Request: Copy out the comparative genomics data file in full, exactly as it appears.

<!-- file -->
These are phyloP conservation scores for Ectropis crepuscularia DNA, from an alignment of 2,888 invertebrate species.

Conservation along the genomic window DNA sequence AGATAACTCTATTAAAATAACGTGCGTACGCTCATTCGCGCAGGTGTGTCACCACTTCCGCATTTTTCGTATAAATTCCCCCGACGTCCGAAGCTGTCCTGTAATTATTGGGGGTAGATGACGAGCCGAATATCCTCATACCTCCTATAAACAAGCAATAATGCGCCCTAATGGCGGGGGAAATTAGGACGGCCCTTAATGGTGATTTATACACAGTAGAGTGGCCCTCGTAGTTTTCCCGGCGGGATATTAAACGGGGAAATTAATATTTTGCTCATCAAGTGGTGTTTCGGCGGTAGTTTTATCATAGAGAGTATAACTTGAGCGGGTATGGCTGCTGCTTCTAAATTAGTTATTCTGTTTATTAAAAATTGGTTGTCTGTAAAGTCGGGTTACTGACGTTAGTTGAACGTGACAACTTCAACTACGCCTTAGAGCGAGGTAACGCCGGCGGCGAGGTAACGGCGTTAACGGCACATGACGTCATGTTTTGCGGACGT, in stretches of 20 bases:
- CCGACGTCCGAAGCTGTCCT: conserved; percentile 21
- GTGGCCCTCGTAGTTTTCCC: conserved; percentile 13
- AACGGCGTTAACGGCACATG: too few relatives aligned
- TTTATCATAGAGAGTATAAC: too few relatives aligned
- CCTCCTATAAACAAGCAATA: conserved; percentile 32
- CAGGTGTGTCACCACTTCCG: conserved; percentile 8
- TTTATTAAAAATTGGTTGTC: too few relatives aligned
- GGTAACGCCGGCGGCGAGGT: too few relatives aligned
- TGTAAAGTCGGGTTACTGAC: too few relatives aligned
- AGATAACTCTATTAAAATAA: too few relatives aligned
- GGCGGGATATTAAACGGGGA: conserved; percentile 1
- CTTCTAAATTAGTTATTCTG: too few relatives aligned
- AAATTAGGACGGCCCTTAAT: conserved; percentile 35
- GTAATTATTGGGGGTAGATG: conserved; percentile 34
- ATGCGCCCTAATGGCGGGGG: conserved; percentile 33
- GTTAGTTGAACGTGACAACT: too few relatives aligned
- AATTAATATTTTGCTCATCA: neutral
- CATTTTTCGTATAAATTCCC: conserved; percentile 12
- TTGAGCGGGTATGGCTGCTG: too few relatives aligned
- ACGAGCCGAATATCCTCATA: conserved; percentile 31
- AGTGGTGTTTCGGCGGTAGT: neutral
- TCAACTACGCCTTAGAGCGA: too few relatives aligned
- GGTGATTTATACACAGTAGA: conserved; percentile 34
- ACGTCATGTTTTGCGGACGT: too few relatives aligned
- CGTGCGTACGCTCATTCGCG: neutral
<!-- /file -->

These are phyloP conservation scores for Ectropis crepuscularia DNA, from an alignment of 2,888 invertebrate species.

Conservation along the genomic window DNA sequence AGATAACTCTATTAAAATAACGTGCGTACGCTCATTCGCGCAGGTGTGTCACCACTTCCGCATTTTTCGTATAAATTCCCCCGACGTCCGAAGCTGTCCTGTAATTATTGGGGGTAGATGACGAGCCGAATATCCTCATACCTCCTATAAACAAGCAATAATGCGCCCTAATGGCGGGGGAAATTAGGACGGCCCTTAATGGTGATTTATACACAGTAGAGTGGCCCTCGTAGTTTTCCCGGCGGGATATTAAACGGGGAAATTAATATTTTGCTCATCAAGTGGTGTTTCGGCGGTAGTTTTATCATAGAGAGTATAACTTGAGCGGGTATGGCTGCTGCTTCTAAATTAGTTATTCTGTTTATTAAAAATTGGTTGTCTGTAAAGTCGGGTTACTGACGTTAGTTGAACGTGACAACTTCAACTACGCCTTAGAGCGAGGTAACGCCGGCGGCGAGGTAACGGCGTTAACGGCACATGACGTCATGTTTTGCGGACGT, in stretches of 20 bases:
- CCGACGTCCGAAGCTGTCCT: conserved; percentile 21
- GTGGCCCTCGTAGTTTTCCC: conserved; percentile 13
- AACGGCGTTAACGGCACATG: too few relatives aligned
- TTTATCATAGAGAGTATAAC: too few relatives aligned
- CCTCCTATAAACAAGCAATA: conserved; percentile 32
- CAGGTGTGTCACCACTTCCG: conserved; percentile 8
- TTTATTAAAAATTGGTTGTC: too few relatives aligned
- GGTAACGCCGGCGGCGAGGT: too few relatives aligned
- TGTAAAGTCGGGTTACTGAC: too few relatives aligned
- AGATAACTCTATTAAAATAA: too few relatives aligned
- GGCGGGATATTAAACGGGGA: conserved; percentile 1
- CTTCTAAATTAGTTATTCTG: too few relatives aligned
- AAATTAGGACGGCCCTTAAT: conserved; percentile 35
- GTAATTATTGGGGGTAGATG: conserved; percentile 34
- ATGCGCCCTAATGGCGGGGG: conserved; percentile 33
- GTTAGTTGAACGTGACAACT: too few relatives aligned
- AATTAATATTTTGCTCATCA: neutral
- CATTTTTCGTATAAATTCCC: conserved; percentile 12
- TTGAGCGGGTATGGCTGCTG: too few relatives aligned
- ACGAGCCGAATATCCTCATA: conserved; percentile 31
- AGTGGTGTTTCGGCGGTAGT: neutral
- TCAACTACGCCTTAGAGCGA: too few relatives aligned
- GGTGATTTATACACAGTAGA: conserved; percentile 34
- ACGTCATGTTTTGCGGACGT: too few relatives aligned
- CGTGCGTACGCTCATTCGCG: neutral